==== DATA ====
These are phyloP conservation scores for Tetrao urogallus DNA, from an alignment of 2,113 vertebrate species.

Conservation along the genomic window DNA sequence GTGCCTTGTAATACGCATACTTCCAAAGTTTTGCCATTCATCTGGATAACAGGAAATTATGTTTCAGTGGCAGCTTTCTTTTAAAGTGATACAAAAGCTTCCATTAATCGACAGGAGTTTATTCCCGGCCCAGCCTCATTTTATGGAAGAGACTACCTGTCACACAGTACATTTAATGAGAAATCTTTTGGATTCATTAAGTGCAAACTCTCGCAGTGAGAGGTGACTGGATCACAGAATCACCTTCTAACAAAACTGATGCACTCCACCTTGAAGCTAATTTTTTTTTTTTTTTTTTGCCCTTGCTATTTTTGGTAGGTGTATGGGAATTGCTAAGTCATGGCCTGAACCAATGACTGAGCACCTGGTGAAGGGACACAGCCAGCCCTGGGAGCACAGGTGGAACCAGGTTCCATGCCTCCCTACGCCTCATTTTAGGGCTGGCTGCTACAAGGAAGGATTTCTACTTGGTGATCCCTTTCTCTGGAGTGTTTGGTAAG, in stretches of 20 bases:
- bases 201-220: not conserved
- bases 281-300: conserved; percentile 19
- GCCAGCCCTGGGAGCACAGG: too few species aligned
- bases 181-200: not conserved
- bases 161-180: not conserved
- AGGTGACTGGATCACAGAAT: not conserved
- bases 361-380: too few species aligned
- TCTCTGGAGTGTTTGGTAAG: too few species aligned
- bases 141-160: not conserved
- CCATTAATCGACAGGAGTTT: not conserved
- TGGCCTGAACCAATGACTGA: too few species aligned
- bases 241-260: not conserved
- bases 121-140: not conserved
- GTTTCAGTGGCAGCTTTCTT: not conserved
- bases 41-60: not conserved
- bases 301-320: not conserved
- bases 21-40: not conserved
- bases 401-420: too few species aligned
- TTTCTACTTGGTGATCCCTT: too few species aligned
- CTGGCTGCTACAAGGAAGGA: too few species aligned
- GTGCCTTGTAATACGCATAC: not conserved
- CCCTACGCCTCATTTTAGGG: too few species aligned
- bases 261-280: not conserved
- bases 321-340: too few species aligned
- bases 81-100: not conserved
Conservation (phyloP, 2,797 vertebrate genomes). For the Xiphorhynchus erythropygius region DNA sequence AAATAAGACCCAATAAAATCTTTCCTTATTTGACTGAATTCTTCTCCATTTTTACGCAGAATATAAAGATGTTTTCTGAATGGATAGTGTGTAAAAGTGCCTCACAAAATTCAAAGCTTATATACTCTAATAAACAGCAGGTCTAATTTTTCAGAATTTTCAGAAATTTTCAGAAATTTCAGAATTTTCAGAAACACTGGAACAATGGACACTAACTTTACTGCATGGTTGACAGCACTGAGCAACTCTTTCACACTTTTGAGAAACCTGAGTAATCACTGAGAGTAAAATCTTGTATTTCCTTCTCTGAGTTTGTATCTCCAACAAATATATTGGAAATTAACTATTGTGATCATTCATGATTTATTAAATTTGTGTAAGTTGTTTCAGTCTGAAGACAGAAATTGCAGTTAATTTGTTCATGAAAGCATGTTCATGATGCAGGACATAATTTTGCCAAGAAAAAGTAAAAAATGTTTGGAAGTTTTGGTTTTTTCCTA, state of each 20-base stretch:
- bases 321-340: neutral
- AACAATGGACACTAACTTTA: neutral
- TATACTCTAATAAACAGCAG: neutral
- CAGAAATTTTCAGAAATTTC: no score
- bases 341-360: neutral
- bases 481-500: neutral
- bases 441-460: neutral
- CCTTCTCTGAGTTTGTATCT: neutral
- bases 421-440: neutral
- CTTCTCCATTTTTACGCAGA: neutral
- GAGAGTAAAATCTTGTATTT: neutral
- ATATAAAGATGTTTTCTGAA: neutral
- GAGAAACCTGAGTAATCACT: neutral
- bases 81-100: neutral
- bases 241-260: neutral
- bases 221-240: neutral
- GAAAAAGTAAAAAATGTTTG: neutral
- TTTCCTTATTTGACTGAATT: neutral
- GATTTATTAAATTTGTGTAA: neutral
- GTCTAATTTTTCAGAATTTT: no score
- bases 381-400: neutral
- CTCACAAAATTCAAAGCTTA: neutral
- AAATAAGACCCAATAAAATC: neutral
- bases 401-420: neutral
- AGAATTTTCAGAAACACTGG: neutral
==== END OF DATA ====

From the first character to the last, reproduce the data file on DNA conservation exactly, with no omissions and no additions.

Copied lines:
These are phyloP conservation scores for Tetrao urogallus DNA, from an alignment of 2,113 vertebrate species.

Conservation along the genomic window DNA sequence GTGCCTTGTAATACGCATACTTCCAAAGTTTTGCCATTCATCTGGATAACAGGAAATTATGTTTCAGTGGCAGCTTTCTTTTAAAGTGATACAAAAGCTTCCATTAATCGACAGGAGTTTATTCCCGGCCCAGCCTCATTTTATGGAAGAGACTACCTGTCACACAGTACATTTAATGAGAAATCTTTTGGATTCATTAAGTGCAAACTCTCGCAGTGAGAGGTGACTGGATCACAGAATCACCTTCTAACAAAACTGATGCACTCCACCTTGAAGCTAATTTTTTTTTTTTTTTTTTGCCCTTGCTATTTTTGGTAGGTGTATGGGAATTGCTAAGTCATGGCCTGAACCAATGACTGAGCACCTGGTGAAGGGACACAGCCAGCCCTGGGAGCACAGGTGGAACCAGGTTCCATGCCTCCCTACGCCTCATTTTAGGGCTGGCTGCTACAAGGAAGGATTTCTACTTGGTGATCCCTTTCTCTGGAGTGTTTGGTAAG, in stretches of 20 bases:
- bases 201-220: not conserved
- bases 281-300: conserved; percentile 19
- GCCAGCCCTGGGAGCACAGG: too few species aligned
- bases 181-200: not conserved
- bases 161-180: not conserved
- AGGTGACTGGATCACAGAAT: not conserved
- bases 361-380: too few species aligned
- TCTCTGGAGTGTTTGGTAAG: too few species aligned
- bases 141-160: not conserved
- CCATTAATCGACAGGAGTTT: not conserved
- TGGCCTGAACCAATGACTGA: too few species aligned
- bases 241-260: not conserved
- bases 121-140: not conserved
- GTTTCAGTGGCAGCTTTCTT: not conserved
- bases 41-60: not conserved
- bases 301-320: not conserved
- bases 21-40: not conserved
- bases 401-420: too few species aligned
- TTTCTACTTGGTGATCCCTT: too few species aligned
- CTGGCTGCTACAAGGAAGGA: too few species aligned
- GTGCCTTGTAATACGCATAC: not conserved
- CCCTACGCCTCATTTTAGGG: too few species aligned
- bases 261-280: not conserved
- bases 321-340: too few species aligned
- bases 81-100: not conserved
Conservation (phyloP, 2,797 vertebrate genomes). For the Xiphorhynchus erythropygius region DNA sequence AAATAAGACCCAATAAAATCTTTCCTTATTTGACTGAATTCTTCTCCATTTTTACGCAGAATATAAAGATGTTTTCTGAATGGATAGTGTGTAAAAGTGCCTCACAAAATTCAAAGCTTATATACTCTAATAAACAGCAGGTCTAATTTTTCAGAATTTTCAGAAATTTTCAGAAATTTCAGAATTTTCAGAAACACTGGAACAATGGACACTAACTTTACTGCATGGTTGACAGCACTGAGCAACTCTTTCACACTTTTGAGAAACCTGAGTAATCACTGAGAGTAAAATCTTGTATTTCCTTCTCTGAGTTTGTATCTCCAACAAATATATTGGAAATTAACTATTGTGATCATTCATGATTTATTAAATTTGTGTAAGTTGTTTCAGTCTGAAGACAGAAATTGCAGTTAATTTGTTCATGAAAGCATGTTCATGATGCAGGACATAATTTTGCCAAGAAAAAGTAAAAAATGTTTGGAAGTTTTGGTTTTTTCCTA, state of each 20-base stretch:
- bases 321-340: neutral
- AACAATGGACACTAACTTTA: neutral
- TATACTCTAATAAACAGCAG: neutral
- CAGAAATTTTCAGAAATTTC: no score
- bases 341-360: neutral
- bases 481-500: neutral
- bases 441-460: neutral
- CCTTCTCTGAGTTTGTATCT: neutral
- bases 421-440: neutral
- CTTCTCCATTTTTACGCAGA: neutral
- GAGAGTAAAATCTTGTATTT: neutral
- ATATAAAGATGTTTTCTGAA: neutral
- GAGAAACCTGAGTAATCACT: neutral
- bases 81-100: neutral
- bases 241-260: neutral
- bases 221-240: neutral
- GAAAAAGTAAAAAATGTTTG: neutral
- TTTCCTTATTTGACTGAATT: neutral
- GATTTATTAAATTTGTGTAA: neutral
- GTCTAATTTTTCAGAATTTT: no score
- bases 381-400: neutral
- CTCACAAAATTCAAAGCTTA: neutral
- AAATAAGACCCAATAAAATC: neutral
- bases 401-420: neutral
- AGAATTTTCAGAAACACTGG: neutral